Attack of the Drones

Wayne Sarasua, Ryan Eckenrode, James Mattox, Jennifer Ogle and Mashrur Chowdhury / June 06, 2007

South Carolina is just completing a significant roadwork program where bonds have been leveraged so that 27 years of maintenance and construction activities could be completed in just seven years. During this period, the number of South Carolina interstate work-zone-related crashes and fatalities has been rising, with the state accounting for nearly 10% of the nation’s work-zone fatalities. The number of crashes in work zones in South Carolina nearly tripled in five years, increasing from 677 in 1998 to 2,601 in 2003. In all of these years, a leading cause of vehicle crashes is driving too fast for conditions. Because of the increasing number of work-zone crashes and fatalities in South Carolina, research into innovative ways to improve driver attention and reduce vehicle speeds in work zones has become a priority for the South Carolina Department of Transportation (SCDOT).

For the past several decades, transportation agencies have taken different approaches to reduce speeds in work zones, including using traffic-control devices, design alterations and police enforcement. Although it is generally agreed that law enforcement has the most significant effect in lowering speeds, this measure is often unavailable due to work force limitations and cost.

In order to address South Carolina’s need for safer work zones, researchers at Clemson University experimented with various traffic-control devices to reduce vehicle speeds on interstates and primary and secondary highways. One of the devices studied was drone radar. Drone radar simulates the presence of law enforcement by transmitting the same radar frequency, thus activating the radar detector in use in either passenger vehicles or tractor-trailer trucks. Radar detector use in passenger cars is legal except in the District of Columbia, state of Virginia and U.S. military installations, according to the FCC. According to Speedlabs.com, approximately 12% of tractor-trailers still use the device even though radar detectors were banned in all commercial vehicles by all states in a U.S. DOT directive in February 1995.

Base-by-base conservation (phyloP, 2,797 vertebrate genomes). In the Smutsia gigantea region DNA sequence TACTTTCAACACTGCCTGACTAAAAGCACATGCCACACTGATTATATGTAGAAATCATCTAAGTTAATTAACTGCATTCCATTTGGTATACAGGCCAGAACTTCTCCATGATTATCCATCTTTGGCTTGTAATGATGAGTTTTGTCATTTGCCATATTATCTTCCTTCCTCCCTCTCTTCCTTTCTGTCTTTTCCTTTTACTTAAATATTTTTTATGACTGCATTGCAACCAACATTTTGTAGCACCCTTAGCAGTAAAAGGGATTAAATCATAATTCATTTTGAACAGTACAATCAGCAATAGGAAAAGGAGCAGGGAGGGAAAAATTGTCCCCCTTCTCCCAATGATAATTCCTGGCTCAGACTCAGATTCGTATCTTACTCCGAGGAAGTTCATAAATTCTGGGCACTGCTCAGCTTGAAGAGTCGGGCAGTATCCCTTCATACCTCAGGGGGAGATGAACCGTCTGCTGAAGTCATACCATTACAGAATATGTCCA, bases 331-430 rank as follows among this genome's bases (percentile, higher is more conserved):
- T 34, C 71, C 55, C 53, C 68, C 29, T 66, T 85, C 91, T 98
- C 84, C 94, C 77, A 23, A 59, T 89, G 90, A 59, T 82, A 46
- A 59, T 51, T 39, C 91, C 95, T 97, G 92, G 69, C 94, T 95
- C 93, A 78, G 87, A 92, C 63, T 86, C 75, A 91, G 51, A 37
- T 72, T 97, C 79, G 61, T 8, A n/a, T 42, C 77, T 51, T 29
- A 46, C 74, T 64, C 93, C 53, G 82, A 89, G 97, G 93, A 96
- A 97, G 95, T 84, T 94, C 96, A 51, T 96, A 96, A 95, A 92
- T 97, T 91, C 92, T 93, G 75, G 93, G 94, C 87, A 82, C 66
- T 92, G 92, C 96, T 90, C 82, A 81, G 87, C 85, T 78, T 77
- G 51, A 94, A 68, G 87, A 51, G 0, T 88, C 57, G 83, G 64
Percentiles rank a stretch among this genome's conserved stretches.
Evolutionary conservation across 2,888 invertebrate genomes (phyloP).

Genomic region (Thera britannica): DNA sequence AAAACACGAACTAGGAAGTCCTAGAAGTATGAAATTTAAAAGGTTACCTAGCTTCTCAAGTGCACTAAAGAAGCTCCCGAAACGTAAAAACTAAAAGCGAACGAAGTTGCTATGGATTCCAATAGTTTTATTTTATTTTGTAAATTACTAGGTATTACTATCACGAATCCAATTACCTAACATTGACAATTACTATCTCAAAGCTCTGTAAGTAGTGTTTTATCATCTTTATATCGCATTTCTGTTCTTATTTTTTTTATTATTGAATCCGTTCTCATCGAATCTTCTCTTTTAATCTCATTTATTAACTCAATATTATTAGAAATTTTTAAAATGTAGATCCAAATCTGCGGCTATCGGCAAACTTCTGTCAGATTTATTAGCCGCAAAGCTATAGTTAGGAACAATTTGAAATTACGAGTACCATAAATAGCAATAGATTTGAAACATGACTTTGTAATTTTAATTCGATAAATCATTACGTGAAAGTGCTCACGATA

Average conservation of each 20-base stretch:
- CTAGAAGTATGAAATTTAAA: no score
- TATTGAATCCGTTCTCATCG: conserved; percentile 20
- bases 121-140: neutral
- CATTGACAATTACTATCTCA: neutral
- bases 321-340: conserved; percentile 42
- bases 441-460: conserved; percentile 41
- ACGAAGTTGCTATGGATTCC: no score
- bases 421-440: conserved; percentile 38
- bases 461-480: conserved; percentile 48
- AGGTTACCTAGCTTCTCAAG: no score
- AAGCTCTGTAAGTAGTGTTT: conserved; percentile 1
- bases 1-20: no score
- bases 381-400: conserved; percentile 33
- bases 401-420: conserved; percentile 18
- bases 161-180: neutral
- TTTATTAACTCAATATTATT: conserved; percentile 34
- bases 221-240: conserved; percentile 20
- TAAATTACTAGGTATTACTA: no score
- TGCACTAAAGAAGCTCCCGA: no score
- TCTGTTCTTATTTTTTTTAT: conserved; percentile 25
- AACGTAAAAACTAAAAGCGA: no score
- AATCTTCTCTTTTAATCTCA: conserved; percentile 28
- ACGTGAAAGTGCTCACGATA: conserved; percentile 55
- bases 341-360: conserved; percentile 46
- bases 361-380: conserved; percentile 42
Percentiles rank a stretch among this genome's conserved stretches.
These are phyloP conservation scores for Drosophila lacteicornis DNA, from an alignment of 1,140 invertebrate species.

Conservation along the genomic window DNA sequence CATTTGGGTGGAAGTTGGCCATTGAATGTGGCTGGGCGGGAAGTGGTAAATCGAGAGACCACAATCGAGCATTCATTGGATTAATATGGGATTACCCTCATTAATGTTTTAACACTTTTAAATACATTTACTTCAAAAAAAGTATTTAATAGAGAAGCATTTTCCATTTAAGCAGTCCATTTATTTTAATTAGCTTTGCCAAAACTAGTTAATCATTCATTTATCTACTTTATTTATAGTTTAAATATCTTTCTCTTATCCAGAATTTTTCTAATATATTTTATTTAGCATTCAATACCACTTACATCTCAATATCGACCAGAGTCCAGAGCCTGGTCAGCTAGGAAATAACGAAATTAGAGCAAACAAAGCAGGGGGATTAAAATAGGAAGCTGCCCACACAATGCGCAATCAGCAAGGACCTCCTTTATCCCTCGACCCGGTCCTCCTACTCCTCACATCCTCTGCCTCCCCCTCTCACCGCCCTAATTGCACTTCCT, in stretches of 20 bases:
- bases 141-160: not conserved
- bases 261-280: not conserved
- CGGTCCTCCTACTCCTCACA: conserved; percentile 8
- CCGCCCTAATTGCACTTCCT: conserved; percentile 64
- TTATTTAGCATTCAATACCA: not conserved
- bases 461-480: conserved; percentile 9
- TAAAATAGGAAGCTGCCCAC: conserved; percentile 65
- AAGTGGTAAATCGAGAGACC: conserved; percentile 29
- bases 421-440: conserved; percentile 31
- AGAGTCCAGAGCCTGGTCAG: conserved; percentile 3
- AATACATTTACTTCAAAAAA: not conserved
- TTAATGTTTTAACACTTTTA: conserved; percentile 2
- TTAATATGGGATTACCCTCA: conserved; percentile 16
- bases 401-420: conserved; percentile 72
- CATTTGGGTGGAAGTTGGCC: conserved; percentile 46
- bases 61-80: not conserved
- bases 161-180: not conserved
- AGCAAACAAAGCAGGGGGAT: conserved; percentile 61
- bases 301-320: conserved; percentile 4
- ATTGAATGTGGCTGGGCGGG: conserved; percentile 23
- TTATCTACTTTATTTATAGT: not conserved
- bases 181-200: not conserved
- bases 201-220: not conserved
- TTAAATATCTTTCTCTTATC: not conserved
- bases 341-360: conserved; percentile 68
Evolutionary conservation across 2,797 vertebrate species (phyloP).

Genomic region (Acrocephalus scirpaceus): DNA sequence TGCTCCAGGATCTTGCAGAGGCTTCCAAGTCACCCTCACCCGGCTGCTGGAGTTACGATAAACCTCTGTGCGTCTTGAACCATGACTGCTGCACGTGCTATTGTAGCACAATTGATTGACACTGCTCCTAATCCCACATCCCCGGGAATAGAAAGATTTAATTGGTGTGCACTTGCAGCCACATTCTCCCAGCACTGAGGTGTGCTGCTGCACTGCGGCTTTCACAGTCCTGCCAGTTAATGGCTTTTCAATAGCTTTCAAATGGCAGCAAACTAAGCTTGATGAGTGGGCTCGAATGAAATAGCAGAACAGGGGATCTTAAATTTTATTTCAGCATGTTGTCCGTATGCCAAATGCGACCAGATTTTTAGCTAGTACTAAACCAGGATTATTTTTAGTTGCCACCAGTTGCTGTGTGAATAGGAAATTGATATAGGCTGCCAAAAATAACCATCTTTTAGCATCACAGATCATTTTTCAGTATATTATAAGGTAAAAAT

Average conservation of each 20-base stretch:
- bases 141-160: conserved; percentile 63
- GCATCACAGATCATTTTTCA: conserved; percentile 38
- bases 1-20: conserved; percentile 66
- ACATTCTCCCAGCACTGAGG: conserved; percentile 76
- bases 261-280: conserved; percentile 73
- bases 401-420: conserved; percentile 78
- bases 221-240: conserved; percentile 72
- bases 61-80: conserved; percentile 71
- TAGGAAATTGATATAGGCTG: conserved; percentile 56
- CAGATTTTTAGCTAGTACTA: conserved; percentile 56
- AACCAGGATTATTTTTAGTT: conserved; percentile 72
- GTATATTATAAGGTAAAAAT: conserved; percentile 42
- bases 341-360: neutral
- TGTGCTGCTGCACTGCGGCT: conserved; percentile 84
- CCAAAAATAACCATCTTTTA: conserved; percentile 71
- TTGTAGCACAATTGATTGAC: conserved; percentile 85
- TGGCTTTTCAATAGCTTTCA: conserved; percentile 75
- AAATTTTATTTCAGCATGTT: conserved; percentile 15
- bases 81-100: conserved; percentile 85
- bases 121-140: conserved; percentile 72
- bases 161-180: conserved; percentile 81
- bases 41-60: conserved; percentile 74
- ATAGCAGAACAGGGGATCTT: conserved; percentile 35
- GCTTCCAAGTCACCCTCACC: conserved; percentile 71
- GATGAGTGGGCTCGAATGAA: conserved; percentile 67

Releasing a Cobra

Drone radar has been studied extensively over the past 20 years, but only one published study has been conducted in the past five. Further, only a few studies have actually looked at radar-detector usage, which is a critical factor in the effectiveness of drone radar.

The primary purpose of the drone radar evaluation in this research was to investigate the effectiveness of the device in multiple types of work zones under both day and night conditions to determine the potential successful scenarios for deployment. Research was conducted to identify various types of drone radar and radar detectors to be purchased for the study. The second step in the evaluation process included an investigation of the operating limitations of drone radar to enable comparative test environments in the experimental tests. The third step included the development of a methodology for testing several qualitative and quantitative measures with the aid of a radar detector, a radar detector detector (RDD), a laser and a radar speed gun, CB radio and a communication device to relay messages between data collectors.

The researchers chose the Cobra XT 1000 Safety Alert Traffic Warning Systems drone radar, which emits K and KA-band. Tests were conducted to determine the optimal mounting specifications of the drones in the field. The tests included placement of the drones on different objects and in different terrains while using multiple brands of radar detectors to test the signal strength of the drones. The objective was to discern which radar detectors worked the best with the drone radar and to find placement locations (direction, mount and terrain) where the drone signal transmitted best.

Preliminary tests using the Cobra XT drone radar showed that it has limitations. It works best in flat areas where hills and other objects do not obstruct the signals. It works best if elevated to avoid low-lying obstructions. Orientation of the drone radar also affects its performance.